South East Asia is widely regarded as a centre of threatened biodiversity owing to extensive logging and forest conversion to agriculture. In particular, forests degraded by repeated rounds of intensive logging are viewed as having little conservation value and are afforded meagre protection from conversion to oil palm. Here, we determine the biological value of such heavily degraded forests by comparing leaf-litter ant communities in unlogged (natural) and twice-logged forests in Sabah, Borneo. We accounted for impacts of logging on habitat heterogeneity by comparing species richness and composition at four nested spatial scales, and examining how species richness was partitioned across the landscape in each habitat. We found that twice-logged forest had fewer species occurrences, lower species richness at small spatial scales and altered species composition compared with natural forests. However, over 80 per cent of species found in unlogged forest were detected within twice-logged forest. Moreover, greater species turnover among sites in twice-logged forest resulted in identical species richness between habitats at the largest spatial scale. While two intensive logging cycles have negative impacts on ant communities, these degraded forests clearly provide important habitat for numerous species and preventing their conversion to oil palm and other crops should be a conservation priority.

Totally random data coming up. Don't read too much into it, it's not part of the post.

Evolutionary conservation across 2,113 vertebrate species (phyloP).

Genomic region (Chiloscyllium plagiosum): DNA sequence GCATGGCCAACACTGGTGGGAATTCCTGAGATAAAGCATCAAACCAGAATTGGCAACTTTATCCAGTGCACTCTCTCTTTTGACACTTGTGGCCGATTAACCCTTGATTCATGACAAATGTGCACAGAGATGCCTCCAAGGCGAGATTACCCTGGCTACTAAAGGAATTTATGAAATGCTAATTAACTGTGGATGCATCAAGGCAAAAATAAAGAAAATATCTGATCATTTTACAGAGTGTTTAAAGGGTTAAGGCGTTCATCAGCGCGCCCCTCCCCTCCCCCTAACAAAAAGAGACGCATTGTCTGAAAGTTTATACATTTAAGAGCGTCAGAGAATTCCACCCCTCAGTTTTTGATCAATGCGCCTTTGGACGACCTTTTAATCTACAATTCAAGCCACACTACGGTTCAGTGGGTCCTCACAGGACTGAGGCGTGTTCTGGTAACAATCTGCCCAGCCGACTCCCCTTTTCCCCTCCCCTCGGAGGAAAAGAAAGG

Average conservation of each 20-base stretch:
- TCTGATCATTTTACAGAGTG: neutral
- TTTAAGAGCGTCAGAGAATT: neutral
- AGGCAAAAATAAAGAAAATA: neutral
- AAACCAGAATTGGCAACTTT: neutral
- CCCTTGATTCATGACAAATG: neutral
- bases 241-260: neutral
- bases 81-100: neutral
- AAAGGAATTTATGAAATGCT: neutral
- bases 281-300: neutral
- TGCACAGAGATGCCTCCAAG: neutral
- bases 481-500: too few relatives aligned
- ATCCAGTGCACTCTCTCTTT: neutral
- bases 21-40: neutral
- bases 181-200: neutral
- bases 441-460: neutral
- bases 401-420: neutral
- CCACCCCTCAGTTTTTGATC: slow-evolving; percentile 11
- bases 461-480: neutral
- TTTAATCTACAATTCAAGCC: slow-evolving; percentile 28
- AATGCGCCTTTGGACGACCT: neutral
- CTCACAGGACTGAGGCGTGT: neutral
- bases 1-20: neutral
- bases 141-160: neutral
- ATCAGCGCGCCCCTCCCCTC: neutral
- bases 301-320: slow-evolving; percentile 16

* Title and MeSH Headings from MEDLINE®/PubMed®, a database of the U.S. National Library of Medicine.